HMH Into Reading includes whole-group and small-group instruction, as well as individual and collaborative print and digital learning activities. Integrated assessments and reports allow teachers to constantly be aware of student ability and progress so they can respond appropriately. Teachers are given support materials designed to aid in teaching individuals learning English or struggling with a disability.
The program supports both student and teacher experience in the classroom:
The HMH Into Reading implementation study was conducted by Cobblestone Applied Research & Evaluation, Inc., a third-party research firm, who collected and analyzed the data from one school district during the 2019–2020 school year. The purpose of the study was to understand how teachers implemented the curriculum and the extent to which students’ reading knowledge increased. In addition, the research team collected information regarding how the program was used in classrooms by teachers and their students to provide additional insight into usability of the curriculum components.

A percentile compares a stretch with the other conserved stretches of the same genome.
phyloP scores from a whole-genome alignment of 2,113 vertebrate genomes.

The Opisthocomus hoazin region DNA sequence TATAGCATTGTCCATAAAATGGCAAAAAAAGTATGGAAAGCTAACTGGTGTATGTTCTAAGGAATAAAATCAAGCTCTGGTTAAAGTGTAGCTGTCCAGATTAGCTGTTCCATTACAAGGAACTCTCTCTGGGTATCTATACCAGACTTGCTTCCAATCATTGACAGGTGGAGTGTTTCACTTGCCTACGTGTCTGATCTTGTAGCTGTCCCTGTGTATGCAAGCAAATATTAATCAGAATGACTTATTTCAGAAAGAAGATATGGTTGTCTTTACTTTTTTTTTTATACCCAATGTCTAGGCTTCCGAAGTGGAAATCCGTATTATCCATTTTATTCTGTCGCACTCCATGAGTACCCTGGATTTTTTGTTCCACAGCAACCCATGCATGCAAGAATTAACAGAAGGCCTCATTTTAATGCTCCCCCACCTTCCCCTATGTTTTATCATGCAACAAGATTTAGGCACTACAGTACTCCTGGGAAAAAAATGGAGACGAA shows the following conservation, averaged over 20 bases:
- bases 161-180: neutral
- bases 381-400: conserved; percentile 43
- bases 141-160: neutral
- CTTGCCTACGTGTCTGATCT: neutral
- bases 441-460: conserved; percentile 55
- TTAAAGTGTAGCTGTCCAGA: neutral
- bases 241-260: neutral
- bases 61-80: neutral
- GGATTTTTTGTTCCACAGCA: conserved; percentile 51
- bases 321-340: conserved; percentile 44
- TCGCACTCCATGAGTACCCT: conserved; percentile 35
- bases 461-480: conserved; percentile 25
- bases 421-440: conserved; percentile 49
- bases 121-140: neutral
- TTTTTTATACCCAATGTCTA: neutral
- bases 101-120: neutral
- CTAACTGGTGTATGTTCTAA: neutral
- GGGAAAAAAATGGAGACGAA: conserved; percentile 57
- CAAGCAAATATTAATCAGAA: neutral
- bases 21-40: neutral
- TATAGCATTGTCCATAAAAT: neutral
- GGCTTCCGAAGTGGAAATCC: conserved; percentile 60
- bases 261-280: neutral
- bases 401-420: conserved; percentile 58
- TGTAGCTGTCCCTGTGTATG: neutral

The results from the study revealed that students using HMH Into Reading made significant growth from the beginning of the year to the middle of the year as measured by the Renaissance Star Reading assessment. Student achievement gains occurred across all participating grades and subgroups, regardless of gender, ethnicity, special education status, English learner status, or Gifted/Talented status. Unfortunately, the study was terminated in the middle of March because of the global pandemic, which resulted in the closure of the school buildings, cancellation of standardized assessments, and implementation of travel restrictions. This early outcomes research provides initial evidence of the effectiveness of HMH Into Reading and meets the research requirement of ESSA Level 4, Demonstrate a Rationale.